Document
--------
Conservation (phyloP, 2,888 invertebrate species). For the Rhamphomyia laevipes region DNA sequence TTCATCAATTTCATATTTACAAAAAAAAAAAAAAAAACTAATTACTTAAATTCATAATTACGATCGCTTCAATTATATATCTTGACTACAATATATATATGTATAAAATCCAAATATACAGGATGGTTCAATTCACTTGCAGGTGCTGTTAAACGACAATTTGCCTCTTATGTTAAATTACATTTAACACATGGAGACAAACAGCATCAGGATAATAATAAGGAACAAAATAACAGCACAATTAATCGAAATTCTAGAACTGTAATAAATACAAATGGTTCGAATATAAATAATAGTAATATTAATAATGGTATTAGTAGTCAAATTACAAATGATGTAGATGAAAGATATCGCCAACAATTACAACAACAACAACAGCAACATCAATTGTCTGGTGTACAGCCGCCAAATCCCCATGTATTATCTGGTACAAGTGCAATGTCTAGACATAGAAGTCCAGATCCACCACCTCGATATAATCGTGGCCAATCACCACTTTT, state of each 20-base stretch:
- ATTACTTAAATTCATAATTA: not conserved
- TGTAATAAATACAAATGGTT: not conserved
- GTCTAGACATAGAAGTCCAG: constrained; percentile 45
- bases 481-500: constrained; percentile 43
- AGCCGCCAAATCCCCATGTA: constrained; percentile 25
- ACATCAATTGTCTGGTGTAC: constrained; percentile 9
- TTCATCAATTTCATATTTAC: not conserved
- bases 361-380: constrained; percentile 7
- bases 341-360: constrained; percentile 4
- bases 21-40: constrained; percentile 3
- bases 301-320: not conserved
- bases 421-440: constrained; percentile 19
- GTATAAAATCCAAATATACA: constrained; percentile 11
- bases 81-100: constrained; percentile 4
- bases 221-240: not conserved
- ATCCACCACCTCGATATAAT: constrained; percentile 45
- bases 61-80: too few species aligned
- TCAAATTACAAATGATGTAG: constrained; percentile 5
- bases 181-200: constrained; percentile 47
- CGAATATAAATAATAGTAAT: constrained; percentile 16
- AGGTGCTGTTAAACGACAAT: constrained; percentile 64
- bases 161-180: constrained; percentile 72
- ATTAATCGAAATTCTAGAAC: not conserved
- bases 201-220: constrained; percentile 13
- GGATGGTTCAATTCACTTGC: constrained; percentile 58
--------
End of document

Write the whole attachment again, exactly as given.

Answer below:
Conservation (phyloP, 2,888 invertebrate species). For the Rhamphomyia laevipes region DNA sequence TTCATCAATTTCATATTTACAAAAAAAAAAAAAAAAACTAATTACTTAAATTCATAATTACGATCGCTTCAATTATATATCTTGACTACAATATATATATGTATAAAATCCAAATATACAGGATGGTTCAATTCACTTGCAGGTGCTGTTAAACGACAATTTGCCTCTTATGTTAAATTACATTTAACACATGGAGACAAACAGCATCAGGATAATAATAAGGAACAAAATAACAGCACAATTAATCGAAATTCTAGAACTGTAATAAATACAAATGGTTCGAATATAAATAATAGTAATATTAATAATGGTATTAGTAGTCAAATTACAAATGATGTAGATGAAAGATATCGCCAACAATTACAACAACAACAACAGCAACATCAATTGTCTGGTGTACAGCCGCCAAATCCCCATGTATTATCTGGTACAAGTGCAATGTCTAGACATAGAAGTCCAGATCCACCACCTCGATATAATCGTGGCCAATCACCACTTTT, state of each 20-base stretch:
- ATTACTTAAATTCATAATTA: not conserved
- TGTAATAAATACAAATGGTT: not conserved
- GTCTAGACATAGAAGTCCAG: constrained; percentile 45
- bases 481-500: constrained; percentile 43
- AGCCGCCAAATCCCCATGTA: constrained; percentile 25
- ACATCAATTGTCTGGTGTAC: constrained; percentile 9
- TTCATCAATTTCATATTTAC: not conserved
- bases 361-380: constrained; percentile 7
- bases 341-360: constrained; percentile 4
- bases 21-40: constrained; percentile 3
- bases 301-320: not conserved
- bases 421-440: constrained; percentile 19
- GTATAAAATCCAAATATACA: constrained; percentile 11
- bases 81-100: constrained; percentile 4
- bases 221-240: not conserved
- ATCCACCACCTCGATATAAT: constrained; percentile 45
- bases 61-80: too few species aligned
- TCAAATTACAAATGATGTAG: constrained; percentile 5
- bases 181-200: constrained; percentile 47
- CGAATATAAATAATAGTAAT: constrained; percentile 16
- AGGTGCTGTTAAACGACAAT: constrained; percentile 64
- bases 161-180: constrained; percentile 72
- ATTAATCGAAATTCTAGAAC: not conserved
- bases 201-220: constrained; percentile 13
- GGATGGTTCAATTCACTTGC: constrained; percentile 58